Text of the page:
Biophilic design features play a therapeutic role – they can be calming, uplifting and stress/anxiety-reducing. As hundreds of millions of people now live in cities or large towns, biophilic design can play a role in helping to improve the physical and mental wellbeing of a large proportion of the population – whether workers, shoppers, residents or visitors.

The 2015 Human Spaces report, which studied 7,600 offices workers in 16 countries, found that 58% of workers have no live plants in their workspaces. Those whose environments incorporated natural elements reported a 15% higher wellbeing score and a 6% higher productivity score than employees whose offices didn’t include such elements. Other studies have shown that, in an average living space, five medium-sized plants can increase air quality by around 75% and mental health by 60%.

Water features can provide a calming effect to counter rising levels of stress, while natural light and ventilation can improve physical wellbeing and the ‘feel’ of a building. If the opportunity exists, views over the surrounding environment should be maximised through extensive glazing, which can also provide abundant natural light and ventilation.

People desire comfort and want to be able to get away from their desks and enjoy green space, natural elements and fresh air. Biophilic design allows people to do that without having to go far – whether it is to wander to a landscaped exterior space, to sit beside a fountain in the lobby or to just be able to appreciate the view for a couple of minutes.

2. Helps sharpen our senses

As humans, we navigate the world through our senses. The first things that we perceive when we enter any space, are through our senses...We look around, we observe, we touch our surroundings and sense the material differences, we hear some sounds,  smell the environment; and do all of them at the same time. Therefore, the presence of those all elements in a space, in a naturally stimulating way - using biophilic elements (elements from nature) - creates a positive atmosphere in the space that helps us use and develop more our senses.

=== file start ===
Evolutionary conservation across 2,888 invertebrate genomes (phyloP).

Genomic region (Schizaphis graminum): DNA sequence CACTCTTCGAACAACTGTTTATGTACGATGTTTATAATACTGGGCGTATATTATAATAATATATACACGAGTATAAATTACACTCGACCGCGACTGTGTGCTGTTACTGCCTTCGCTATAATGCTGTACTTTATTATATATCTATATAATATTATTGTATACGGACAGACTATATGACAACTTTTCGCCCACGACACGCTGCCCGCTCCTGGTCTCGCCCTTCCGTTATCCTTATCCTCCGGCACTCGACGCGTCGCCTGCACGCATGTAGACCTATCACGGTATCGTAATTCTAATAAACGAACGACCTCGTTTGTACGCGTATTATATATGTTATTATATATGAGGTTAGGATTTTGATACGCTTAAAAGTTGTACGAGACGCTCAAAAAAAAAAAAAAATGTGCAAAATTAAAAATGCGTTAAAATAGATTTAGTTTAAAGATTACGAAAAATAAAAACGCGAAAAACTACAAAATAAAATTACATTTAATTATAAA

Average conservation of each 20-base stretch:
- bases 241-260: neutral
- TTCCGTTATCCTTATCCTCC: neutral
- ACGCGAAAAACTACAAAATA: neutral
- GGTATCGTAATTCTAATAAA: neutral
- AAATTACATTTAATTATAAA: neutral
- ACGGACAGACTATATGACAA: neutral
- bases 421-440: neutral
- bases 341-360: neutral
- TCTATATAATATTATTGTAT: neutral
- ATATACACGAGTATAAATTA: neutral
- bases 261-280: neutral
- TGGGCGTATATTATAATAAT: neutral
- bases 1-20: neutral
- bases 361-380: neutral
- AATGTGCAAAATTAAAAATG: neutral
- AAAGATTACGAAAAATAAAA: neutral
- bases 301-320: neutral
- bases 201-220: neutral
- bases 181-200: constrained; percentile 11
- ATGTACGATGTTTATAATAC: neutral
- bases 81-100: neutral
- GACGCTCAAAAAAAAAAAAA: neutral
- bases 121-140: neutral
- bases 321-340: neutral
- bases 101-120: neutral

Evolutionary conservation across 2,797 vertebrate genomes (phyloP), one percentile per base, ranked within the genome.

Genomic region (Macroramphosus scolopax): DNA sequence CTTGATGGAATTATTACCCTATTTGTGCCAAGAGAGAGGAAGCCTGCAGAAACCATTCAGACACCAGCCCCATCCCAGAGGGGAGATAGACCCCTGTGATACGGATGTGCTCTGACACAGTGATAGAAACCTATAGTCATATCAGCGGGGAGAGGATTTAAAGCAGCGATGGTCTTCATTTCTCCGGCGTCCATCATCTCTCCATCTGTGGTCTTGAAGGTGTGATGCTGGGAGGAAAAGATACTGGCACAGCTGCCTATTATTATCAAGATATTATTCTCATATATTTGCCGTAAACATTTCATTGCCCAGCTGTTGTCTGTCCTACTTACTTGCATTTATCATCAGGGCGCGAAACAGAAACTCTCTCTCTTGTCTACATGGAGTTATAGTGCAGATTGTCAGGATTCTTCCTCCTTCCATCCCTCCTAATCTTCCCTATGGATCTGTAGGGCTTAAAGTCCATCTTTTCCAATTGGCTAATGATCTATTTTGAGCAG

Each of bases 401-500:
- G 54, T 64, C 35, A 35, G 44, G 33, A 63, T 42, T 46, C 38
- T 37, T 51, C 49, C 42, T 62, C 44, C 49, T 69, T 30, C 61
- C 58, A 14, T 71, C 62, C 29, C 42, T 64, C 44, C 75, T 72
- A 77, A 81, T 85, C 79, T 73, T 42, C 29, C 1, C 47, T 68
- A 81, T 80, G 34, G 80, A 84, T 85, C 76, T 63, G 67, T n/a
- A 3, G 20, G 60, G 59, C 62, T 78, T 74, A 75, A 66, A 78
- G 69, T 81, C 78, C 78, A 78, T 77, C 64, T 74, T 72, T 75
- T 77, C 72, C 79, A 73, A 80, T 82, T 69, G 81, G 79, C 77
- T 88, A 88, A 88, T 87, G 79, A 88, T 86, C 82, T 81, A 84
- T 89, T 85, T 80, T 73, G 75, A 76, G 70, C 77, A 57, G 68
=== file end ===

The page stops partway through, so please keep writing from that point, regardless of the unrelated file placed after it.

3. Improves our mind restoration and productivity

Our minds are designed to scan the views to look for things we find safe and comforting—and which have low visual complexity. So, a room with an open window, a couple of plants, and some subtle wood grain is better than a chaotic, cluttered space without natural light. Simply put, our brains are at their best when they can quietly observe aspects of the natural world.

Incorporating direct or indirect elements of nature into the built environment have been demonstrated through research to reduce stress, blood pressure levels and heart rates, whilst increasing productivity, creativity and self reported rates of well-being. This provides another incentive for building owners and operators to ensure that the environments in which people work are conducive to that. A 10-year Exeter University study concluded that employees were 15% more productive when “lean” workplaces are filled with just a few houseplants.

Also, schools can increase focus and concentration in students and staff whilst reducing the impacts of cognitive fatigue, stress and ADHD. This can improve the schools performance and staff and student retention.

4. Increases retention rates

Biophilic design can help employees to be more present, creative and more engaged at their jobs, which in turn reduces absenteeism and turnover (and the accompanying financial consequences). Studies affirm that workers who are closed off from nature take more sick leave than workers in biophilic spaces. In fact, as much as 10% of employee absences can be attributed to non-biophilic offices. Biophilic design can reduce that number, mitigate turnover costs, enhance employee retention, and create a better working environment.

Additionally, businesses that boast offices with design elements inspired by nature, such as more natural light and greenery, will have employees that are happier and more productive at work, and perhaps healthier too.